NCAT NCAT ATTRA ATTRA

Sign up for the
Weekly Harvest Newsletter!

Published every Wednesday, the Weekly Harvest e-newsletter is a free Web digest of sustainable agriculture news, resources, events and funding opportunities gleaned from the Internet. See past issues of the Weekly Harvest.
Sign up here


Search This Site

Sign up for the Weekly Harvest Newsletter

What Is Sustainable Agriculture?

Master Publication List

Search Our Databases

Urban Agriculture

Energy Alternatives

Beginning Farmer

Field Crops

Horticultural Crops

Livestock & Pasture

Local Food Systems

Food Safety

Marketing, Business & Risk Management

Organic Farming

Pest Management

Soils & Compost

Water Management

Ecological Fisheries and Ocean Farming

Other Resources

Sign Up for The Dirt E-News

Home Page


Contribute to NCAT

Newsletters

Newsletter sign up button

· Privacy Policy · Newsletter Archives


RSS Icon XML Feeds

RSS 2.0: Events, Breaking News, Funding Opportunities Atom: Events, Breaking News, Funding Opportunities

 

NCAT strives to make our information available to everyone who needs it. If you are a limited-access or low-income farmer and find that one of our publications is just not in your budget, please call 800-346-9140.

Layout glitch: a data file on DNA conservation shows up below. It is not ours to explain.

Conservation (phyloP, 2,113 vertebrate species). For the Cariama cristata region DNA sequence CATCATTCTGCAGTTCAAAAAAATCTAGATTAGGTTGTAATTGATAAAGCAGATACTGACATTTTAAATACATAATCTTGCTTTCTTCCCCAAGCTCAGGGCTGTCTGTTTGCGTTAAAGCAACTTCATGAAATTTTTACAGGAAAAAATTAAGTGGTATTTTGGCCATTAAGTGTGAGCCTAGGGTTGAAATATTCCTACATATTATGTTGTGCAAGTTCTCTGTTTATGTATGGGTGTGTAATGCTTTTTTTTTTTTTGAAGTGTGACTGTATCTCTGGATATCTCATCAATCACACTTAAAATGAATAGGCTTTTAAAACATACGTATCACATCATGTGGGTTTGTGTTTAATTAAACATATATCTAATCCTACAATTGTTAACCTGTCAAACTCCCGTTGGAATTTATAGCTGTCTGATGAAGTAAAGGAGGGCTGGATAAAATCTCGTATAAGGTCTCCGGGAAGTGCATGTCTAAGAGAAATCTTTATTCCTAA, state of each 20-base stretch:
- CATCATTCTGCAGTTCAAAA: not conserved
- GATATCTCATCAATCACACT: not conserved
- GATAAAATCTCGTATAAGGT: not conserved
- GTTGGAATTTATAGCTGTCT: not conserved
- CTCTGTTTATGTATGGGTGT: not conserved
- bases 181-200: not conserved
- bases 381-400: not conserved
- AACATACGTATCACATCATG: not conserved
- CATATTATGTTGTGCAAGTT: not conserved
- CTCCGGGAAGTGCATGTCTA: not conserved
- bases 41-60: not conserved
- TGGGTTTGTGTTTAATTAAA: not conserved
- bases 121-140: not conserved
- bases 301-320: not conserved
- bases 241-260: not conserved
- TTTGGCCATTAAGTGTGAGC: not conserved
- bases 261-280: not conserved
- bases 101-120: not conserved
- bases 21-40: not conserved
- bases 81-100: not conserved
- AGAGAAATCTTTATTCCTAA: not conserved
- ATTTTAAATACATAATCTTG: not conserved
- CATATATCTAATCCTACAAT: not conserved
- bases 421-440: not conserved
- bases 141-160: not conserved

How are we doing?

 

Find Us on Facebook Follow Us on Twitter Follow us on Pinterst Visit the ATTRA Youtube Channel
Home  >  Field Crops  >   Conservation Tillage (Summary)

Conservation Tillage



consertill.png

Digital Price:

 Free

Print Price:

 Unavailable

By Preston Sullivan

Published: 2003

Updated: 2003

© NCAT

CT105

5 pages


Download PDF

or

View HTML

Please note: This ATTRA publication has been archived or discontinued.
Therefore, the information contained in it may not be up to date.


Introduction

Conservation tillage refers to a number of strategies and techniques for establishing crops in the previous crop's residues, which are purposely left on the soil surface. The principal benefits of conservation tillage are improved water conservation and the reduction of soil erosion. Additional potential benefits include reduced fuel consumption, planting and harvesting flexibility, reduced labor requirements, and improved soil tilth. Two of the most common conservation tillage systems, ridge tillage and no-till, are discussed.

Table of Contents

Ridge Tillage
No-till
References
Enclosures

Note: Digital downloads are in full color. Printed, mailed copies are only available in black & white.

 

Back to top

This page was last updated on: December 12, 2016